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Genre of the Week: Alternative Für Deutschland by Jennifer Rostock

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Founded in 2007, the band Jennifer Rostock has its origins that are considered unique. It features Jennifer Weist and Joe Walter, both natives of Usedom, located in the German state of Mecklenburg-Pommerania, who were childhood friends and gifted musicians. They later met fellow members Alex Voigt, Baku Kohl and Chris Deckert in Berlin and Werner Krumme while at a music workshop in Rostock. Their style of music consists of a combination of punk, electro-pop and Berlin-rock and since their founding, they have become popular on the German rock music scene, having released seven albums and toured in the German-speaking countries so far; that despite having songs released in German and English.

However, despite their punk lifestyle, they also have a world view on politics and have been engaged recently as more and more people are leaving the traditional German parties of the Social Democrats (SPD) and Christian Democrats (CDU) and joining the far-right party the AfD (Alternativ für Deutschland), whose policies consists of tax relief for the rich, less money for social and health care and banning Muslims and other groups from living in Germany- including stopping the influx of refugees entering Germany. With local elections to take place in Mecklenburg-Pommerania and Brandenburg this fall and on the eve of the federal elections next year, this band has taken an unusual approach to their music style by combining political propaganda and piano and producing a sing provoking the people to think before voting and/or even joining the AfD. Check out this video that was released recently:

Being short and to the point, each statement about the AfD and their policies are presented in an advertised form but with Weist having the confrontational gesture indicating that unless a person wants a brawl, and has the mentality of a Nazi that they should join the AfD, unless they have some time to think about it first and look for other party alternatives. The song is similar to all the campaigns that are going on in the United States, especially between Hillary Clinton and Donald Trump. Speaking from an American expat’s point of view, such a provokative song would go great for people seriously thinking about voting for Donald Trump, whose policies are exactly the same as that of the party led by Frauke Petry- no immigration, expulsion of minorities out of the US, the return to isolation (which would be a first since the 1920s), and having a wall along the Mexican and Canadian border. This in addition to controlling the media and the freedom of speech among the American people. It makes me wonder how Weist and Co. would craft their song in English and address it to the public similar to that what she is doing for her people in the north of Germany. Music is powerful and controls the mind and hearts of those who listen to it, influencing them on what they think and sometimes do. It can be peaceful, but it can present a type of music that is classical but whose lyrics make it unusual and stunning. The AfD song by Jennifer Rostock may be considered a propaganda song supporting the party, but it has the typical German warning that you see in pharmaceutical commercials:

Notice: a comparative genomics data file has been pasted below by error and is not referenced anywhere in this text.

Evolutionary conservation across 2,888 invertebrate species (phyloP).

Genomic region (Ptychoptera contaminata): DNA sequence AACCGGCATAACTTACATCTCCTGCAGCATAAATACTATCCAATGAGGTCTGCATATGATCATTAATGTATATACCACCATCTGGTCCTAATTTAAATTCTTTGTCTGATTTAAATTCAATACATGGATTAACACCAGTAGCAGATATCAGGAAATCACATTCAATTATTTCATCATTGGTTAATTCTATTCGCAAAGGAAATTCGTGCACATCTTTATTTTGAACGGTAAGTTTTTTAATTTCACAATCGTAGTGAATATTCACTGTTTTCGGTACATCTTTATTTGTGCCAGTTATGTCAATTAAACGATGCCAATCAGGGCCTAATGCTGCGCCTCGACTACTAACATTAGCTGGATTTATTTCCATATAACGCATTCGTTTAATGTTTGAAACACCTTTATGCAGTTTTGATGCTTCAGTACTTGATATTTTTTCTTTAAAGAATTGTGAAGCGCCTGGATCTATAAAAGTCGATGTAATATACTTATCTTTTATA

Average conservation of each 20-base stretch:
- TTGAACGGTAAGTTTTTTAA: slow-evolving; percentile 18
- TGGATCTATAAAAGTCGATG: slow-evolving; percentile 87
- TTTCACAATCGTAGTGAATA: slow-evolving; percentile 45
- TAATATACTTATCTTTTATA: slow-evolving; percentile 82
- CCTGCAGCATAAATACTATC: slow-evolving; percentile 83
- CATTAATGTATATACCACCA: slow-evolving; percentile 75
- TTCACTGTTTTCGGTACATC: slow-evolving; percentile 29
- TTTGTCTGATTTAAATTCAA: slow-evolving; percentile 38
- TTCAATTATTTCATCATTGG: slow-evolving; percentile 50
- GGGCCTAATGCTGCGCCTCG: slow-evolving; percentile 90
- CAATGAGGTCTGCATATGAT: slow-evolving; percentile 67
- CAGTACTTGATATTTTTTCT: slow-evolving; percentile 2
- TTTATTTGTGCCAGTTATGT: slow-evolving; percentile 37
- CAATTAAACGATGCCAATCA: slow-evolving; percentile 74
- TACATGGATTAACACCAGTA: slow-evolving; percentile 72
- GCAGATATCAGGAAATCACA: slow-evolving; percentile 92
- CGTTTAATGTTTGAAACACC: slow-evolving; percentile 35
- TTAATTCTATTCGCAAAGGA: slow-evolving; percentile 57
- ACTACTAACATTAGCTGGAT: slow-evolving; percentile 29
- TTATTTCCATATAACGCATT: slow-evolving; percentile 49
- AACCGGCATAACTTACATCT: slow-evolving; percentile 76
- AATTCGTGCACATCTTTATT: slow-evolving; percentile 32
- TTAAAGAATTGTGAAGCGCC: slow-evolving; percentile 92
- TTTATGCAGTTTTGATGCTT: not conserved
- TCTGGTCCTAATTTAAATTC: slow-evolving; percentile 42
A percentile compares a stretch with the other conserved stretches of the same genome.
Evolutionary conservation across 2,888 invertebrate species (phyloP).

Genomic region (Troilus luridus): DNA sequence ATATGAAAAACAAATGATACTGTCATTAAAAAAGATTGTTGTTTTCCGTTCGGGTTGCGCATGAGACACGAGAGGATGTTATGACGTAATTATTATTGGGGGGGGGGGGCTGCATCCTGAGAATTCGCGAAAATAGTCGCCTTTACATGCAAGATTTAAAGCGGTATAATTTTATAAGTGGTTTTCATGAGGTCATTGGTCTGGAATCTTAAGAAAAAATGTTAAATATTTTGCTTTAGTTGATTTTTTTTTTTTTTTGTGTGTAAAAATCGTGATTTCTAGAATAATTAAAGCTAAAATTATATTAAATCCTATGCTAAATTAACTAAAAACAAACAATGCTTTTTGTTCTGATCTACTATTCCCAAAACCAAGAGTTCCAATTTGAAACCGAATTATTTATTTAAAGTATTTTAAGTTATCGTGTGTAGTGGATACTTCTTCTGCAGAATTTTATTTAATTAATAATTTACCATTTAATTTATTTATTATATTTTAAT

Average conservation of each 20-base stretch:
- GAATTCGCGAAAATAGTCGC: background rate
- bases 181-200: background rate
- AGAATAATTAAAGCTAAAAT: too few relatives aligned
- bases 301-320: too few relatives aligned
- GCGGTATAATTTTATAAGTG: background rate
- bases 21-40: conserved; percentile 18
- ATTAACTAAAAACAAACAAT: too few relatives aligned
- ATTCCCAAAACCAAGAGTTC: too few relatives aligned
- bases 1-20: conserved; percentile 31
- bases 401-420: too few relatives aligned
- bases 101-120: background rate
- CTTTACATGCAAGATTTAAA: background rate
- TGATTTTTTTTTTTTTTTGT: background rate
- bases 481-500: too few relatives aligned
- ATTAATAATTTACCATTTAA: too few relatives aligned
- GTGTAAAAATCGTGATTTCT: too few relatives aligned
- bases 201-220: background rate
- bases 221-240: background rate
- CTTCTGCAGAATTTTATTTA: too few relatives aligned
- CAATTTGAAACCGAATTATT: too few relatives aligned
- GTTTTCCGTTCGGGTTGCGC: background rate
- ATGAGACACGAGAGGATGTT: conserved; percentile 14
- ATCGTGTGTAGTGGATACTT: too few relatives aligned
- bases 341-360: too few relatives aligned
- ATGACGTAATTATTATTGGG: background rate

Zum Risiko und Nebenwirkung, lesen Sie die Packungsbeilage und Fragen Sie Ihren Artz oder Apotheke (Talk to your doctor or pharmacy about the risks and side effects of taking this medication)

For this song, which has won the Genre of the Week Awards, the first international Award by the Files, the slogan behind the song about the Alternative for Germany party goes along the following lines (something that voters in Meck-Pomm, Brandenburg and the rest of Germany should consider before going to the polls:

Zum Risiko und Nebenwirkung, lesen Sie über die politische Partei und ihre Agenda und fragen Sie die Experten. (Talk to the experts and read about the political party you are voting for).

Or in American English: Thinking about voting for the AfD? You better know what you’re getting into.

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Should Jennifer Rostock decide to write and sing about Donald Trump, what should go in there? It should be similar to what she sang about the AfD. Go to her website (here) and offer your suggestions. 🙂